Make a list of all the apps you log into using Facebook. One way to figure this out is to go to Facebook > Settings > Apps. Scroll through this list and make note of the apps and websites you still use. One by one, log into those apps. Visit the Settings page and find the option to disconnect from Facebook. This process varies quite a bit, so you might want to Google “disconnect Facebook from [insert app here]” to speed things up. See this example from Pinterest.
If you’ve decided you want to breakup with Facebook properly, before you hit that ‘delete’ button remember to download your precious memories. This is an easy step that could still be a little time-consuming, depending on how much data your profile is comprised of.
Your Facebook archive contains just about all the information related to your account, including your photos, active sessions, chat history, IP addresses, facial recognition data, and which ads you clicked, just to name a few. That’s a ton of personal information that you probably want to keep (depending on how angry you are at the social media platform).
To download your archive, go to “Settings” and click “Download a copy of your Facebook data” at the bottom of General Account Settings, and then click “Start My Archive.” You will receive an email with a link to download – and voila! You have all your personal info (depending on how long your download takes).
Are you ready? Sure? Here’s how to get rid of Facebook for real:
You have a choice of permanently deleting Facebook, or rather just deactivating your account. Permanently deleting your account is irreversible — all of your data will be removed, your profile will disappear and you’ll need to sign up for Facebook again if you want back in. If you do go this route you’ll need to avoid logging in for a few weeks, otherwise your account will be reactivated. And yes, Facebook is going to try hard to get you not to delete your account. Be strong, click through all the “are you sure?” messages, and in a few weeks you’ll have vanished from the service.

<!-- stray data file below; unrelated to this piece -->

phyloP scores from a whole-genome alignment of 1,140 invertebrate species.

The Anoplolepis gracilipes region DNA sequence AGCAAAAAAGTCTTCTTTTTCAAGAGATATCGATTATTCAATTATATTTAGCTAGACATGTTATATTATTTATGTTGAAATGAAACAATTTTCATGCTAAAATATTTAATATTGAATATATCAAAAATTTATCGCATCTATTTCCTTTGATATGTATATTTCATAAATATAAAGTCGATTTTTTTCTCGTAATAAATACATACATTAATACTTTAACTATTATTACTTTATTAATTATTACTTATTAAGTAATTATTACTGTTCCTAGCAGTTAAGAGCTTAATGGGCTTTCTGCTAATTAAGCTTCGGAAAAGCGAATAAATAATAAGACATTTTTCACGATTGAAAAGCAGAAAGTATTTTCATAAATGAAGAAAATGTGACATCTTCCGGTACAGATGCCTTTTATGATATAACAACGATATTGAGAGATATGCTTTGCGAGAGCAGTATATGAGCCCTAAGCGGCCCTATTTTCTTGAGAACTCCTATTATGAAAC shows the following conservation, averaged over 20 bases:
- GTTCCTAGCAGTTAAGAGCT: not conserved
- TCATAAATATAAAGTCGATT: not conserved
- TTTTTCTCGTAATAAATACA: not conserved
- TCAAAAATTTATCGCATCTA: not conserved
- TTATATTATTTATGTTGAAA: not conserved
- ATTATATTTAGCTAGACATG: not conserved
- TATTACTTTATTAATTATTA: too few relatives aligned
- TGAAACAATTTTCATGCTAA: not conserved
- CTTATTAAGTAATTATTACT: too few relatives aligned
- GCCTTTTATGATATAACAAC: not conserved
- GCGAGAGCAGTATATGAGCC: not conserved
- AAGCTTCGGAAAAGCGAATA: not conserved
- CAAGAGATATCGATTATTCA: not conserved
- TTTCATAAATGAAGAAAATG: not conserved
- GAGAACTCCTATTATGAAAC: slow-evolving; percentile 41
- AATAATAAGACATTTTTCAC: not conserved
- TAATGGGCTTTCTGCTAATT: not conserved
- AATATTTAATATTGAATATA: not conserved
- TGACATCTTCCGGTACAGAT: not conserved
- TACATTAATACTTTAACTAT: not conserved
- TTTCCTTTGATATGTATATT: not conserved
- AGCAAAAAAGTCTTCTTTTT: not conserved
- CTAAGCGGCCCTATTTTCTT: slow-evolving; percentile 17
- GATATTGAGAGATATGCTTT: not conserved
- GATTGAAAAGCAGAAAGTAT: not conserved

Alternatively, you can take the less extreme route and deactivate your account. This essentially puts your account on hold, so you can restore it to the same state it was in when you left it. This also lets you continue using Facebook Messenger.
Facebook doesn’t have the delete account option in its settings, for some reason. Once you click “Delete My Account,” your account will be marked for termination, and inaccessible to others using Facebook.
The company does warn that your account may take up to 90 days to delete all of your personal information — and you cannot log-in in that time or they will cancel deletion immediately. So self-control is key here. Check out all of the rules here.
If you’re really serious about quitting Facebook, remember that the company owns several other popular services as well, like Instagram and WhatsApp, that also share personal data. We will never truly be safe anywhere on the internet and the key here is to be aware of what you sign up for when clicking that “Accept” button. Most times people willingly give companies access to personal info without knowing.
So what have we learned? Read the Terms & Conditions — no matter how long they are.